In particular, the statement states: "Wright" forged a series of contracts that claimed to transfer Dave & # 39; s assets to Craig and / or companies controlled by him. Craig reversed these contracts and forged Dave & # 39; s signature on them & # 39;

Wright contacted the estate of Kleiman after the death of his employee and revealed that he and David had worked together to develop blockchain and Bitcoin, the plaintiff said.

New documents were published online in December 2018, indicating that the court had rejected repeated requests from the nChain chief scientist to close the lawsuit.

In a modified lawsuit supported by Judge Beth Bloom, a figure of BTC 300,000 ($ 1.5 billion per print time) was now circulating.

"The court finds that claimants have sufficiently submitted a claim for conversion", confirms the legal document and continues:

"The Amended Complaint alleges that the Defendant converted at least 300,000 bitcoins upon the death of Dave and transferred them to various international trusts, which was an unauthorized act that deprived the Claimants of the bitcoins therein. ..) the Defendant Movement to Reject. "

In March 2019, Jeff Garzik, one of the earliest contributors to the bitcoin codebase, was reportedly summoned by the court for documents relating to the Kleiman complaint. Wright.

Specifically, the court demanded "all documents, communications, and agreements that support his (Jeff's) personal theory that Dave Kleiman is Satoshi Nakamoto." In an interview with Bloomberg in 2018, Garzik suggested that Dave Kleiman was the original creator of Bitcoin.

Wright has no particularly good relationship with the crypto community

After some of the above-mentioned contradictions regarding Wright's claim that he surfaced Satoshi, the crypto community became increasingly skeptical about the Australian computer scientist. However, some of his claims regarding other cryptocurrencies certainly did not help.

In January 2019, for example, he called Andreas Antonopoulos, author of the book & # 39; Mastering Bitcoin & # 39 ;, a & # 39; shitcoin expert & # 39 ;. In February of this year, Wright told the Ran Neuner of CNBC Africa in a rather crude form that he knows how to deanonymize and destroy privacy coins Zcash and Monero, which he apparently is going to do "somewhere this year":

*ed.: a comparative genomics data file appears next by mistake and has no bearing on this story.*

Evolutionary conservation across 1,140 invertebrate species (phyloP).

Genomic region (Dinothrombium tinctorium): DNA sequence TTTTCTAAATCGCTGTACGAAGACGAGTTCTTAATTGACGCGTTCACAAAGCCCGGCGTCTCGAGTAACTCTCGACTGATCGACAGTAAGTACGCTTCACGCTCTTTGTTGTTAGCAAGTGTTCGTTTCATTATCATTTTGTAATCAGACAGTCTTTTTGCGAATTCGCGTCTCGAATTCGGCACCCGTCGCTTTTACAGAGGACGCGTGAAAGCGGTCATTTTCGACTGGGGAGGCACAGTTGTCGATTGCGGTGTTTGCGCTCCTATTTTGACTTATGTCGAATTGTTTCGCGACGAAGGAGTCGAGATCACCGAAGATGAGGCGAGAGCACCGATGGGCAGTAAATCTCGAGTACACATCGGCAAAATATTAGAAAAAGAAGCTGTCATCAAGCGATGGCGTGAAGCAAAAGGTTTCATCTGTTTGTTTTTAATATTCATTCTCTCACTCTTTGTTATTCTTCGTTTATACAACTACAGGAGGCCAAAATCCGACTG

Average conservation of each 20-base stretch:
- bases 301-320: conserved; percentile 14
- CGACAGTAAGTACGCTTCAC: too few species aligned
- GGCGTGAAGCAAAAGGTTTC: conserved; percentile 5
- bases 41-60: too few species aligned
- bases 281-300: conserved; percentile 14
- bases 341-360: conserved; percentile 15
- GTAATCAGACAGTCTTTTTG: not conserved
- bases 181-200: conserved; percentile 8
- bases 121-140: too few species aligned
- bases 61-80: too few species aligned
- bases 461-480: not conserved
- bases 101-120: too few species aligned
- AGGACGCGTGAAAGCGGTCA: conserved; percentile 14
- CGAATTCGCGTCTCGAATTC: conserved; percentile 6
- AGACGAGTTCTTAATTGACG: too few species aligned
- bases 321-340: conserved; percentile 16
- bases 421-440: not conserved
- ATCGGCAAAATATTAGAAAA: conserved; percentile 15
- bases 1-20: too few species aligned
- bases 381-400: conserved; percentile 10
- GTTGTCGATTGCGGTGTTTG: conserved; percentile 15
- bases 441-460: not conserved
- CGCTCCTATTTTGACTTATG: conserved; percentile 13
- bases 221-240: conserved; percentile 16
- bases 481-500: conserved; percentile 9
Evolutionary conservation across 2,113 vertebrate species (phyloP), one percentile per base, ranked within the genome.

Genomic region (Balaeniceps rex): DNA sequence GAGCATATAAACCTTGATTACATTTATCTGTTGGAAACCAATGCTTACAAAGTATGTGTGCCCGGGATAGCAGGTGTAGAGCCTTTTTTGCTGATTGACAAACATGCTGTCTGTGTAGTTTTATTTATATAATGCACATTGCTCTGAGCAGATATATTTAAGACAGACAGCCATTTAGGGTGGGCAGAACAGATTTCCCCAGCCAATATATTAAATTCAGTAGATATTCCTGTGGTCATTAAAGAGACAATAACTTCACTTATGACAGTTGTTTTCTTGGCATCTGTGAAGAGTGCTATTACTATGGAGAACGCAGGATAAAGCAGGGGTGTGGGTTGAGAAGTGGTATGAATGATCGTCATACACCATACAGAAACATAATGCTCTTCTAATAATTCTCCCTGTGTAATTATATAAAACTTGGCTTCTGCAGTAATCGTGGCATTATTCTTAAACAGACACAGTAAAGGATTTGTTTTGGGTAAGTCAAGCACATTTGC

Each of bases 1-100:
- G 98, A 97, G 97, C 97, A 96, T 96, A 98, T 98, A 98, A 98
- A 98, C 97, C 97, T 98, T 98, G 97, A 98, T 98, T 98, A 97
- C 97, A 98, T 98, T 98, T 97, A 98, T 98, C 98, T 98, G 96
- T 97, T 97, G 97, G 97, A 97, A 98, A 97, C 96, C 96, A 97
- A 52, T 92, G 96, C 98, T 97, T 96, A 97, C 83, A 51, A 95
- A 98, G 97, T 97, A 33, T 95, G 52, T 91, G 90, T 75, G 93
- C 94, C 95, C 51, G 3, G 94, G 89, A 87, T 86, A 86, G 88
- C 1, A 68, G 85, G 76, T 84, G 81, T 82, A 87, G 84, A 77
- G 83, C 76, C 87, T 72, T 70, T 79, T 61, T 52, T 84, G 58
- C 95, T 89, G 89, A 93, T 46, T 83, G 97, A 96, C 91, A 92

"If you have a privacy coin, I'll show you that it's basically as private as walking through Times Square with your pants around your ankles."

In October 2017, in a now deleted tweet, Wright argued that the Lightning network & # 39; oversold & # 39; used to be.

At the 2018 Deconomy conference in Seoul, South Korea, Vitalik Buterin, the founder of Ethereum, publicly questioned Wright's ability and called him a scammer.

"Given this so many non-sequiturs and mistakes, why is this fraud allowed to speak at this conference?"

In reply, Wright tweeted: "Oh well …. it looks like I broke Vitalek … 🙂 He is a twig … must remember that he must be gentle next time …"

Last week the Australian entrepreneur deleted his Twitter page after removing more than 10,000 tweets.

On March 17, not long before he knew his presence on the social media outlet, Wright tweeted that he "will take aggressive action to make any site that is wrong or make false claims", referring to people who call him fraud, among others stuff.

"You are not entitled to lies under & # 39; free speech & # 39; neither intimidation, defamation and defamation, & # 39; he wrote. "If an error is reported in a malicious context that pertains to me, expect us to live in a barrel when we're done with you." window.fbAsyncInit = function() { FB.init({ appId : ‘1922752334671725’, xfbml : true, version : ‘v2.9’ }); FB.AppEvents.logPageView(); }; (function(d, s, id){ var js, fjs = d.getElementsByTagName(s)(0); if (d.getElementById(id)) {return;} js = d.createElement(s); = id; js.src = “”; js.async = true; fjs.parentNode.insertBefore(js, fjs); }(document, ‘script’, ‘facebook-jssdk’)); !function(f,b,e,v,n,t,s) {if(f.fbq)return;n=f.fbq=function(){n.callMethod? n.callMethod.apply(n,arguments):n.queue.push(arguments)}; if(!f._fbq)f._fbq=n;n.push=n;n.loaded=!0;n.version=’2.0′; n.queue=();t=b.createElement(e);t.async=!0; t.src=v;s=b.getElementsByTagName(e)(0); s.parentNode.insertBefore(t,s)}(window,document,’script’, ‘’); fbq(‘init’, ‘1922752334671725’); fbq(‘track’, ‘PageView’);

Written by

Don Bradman

Leave a Reply

Your email address will not be published. Required fields are marked *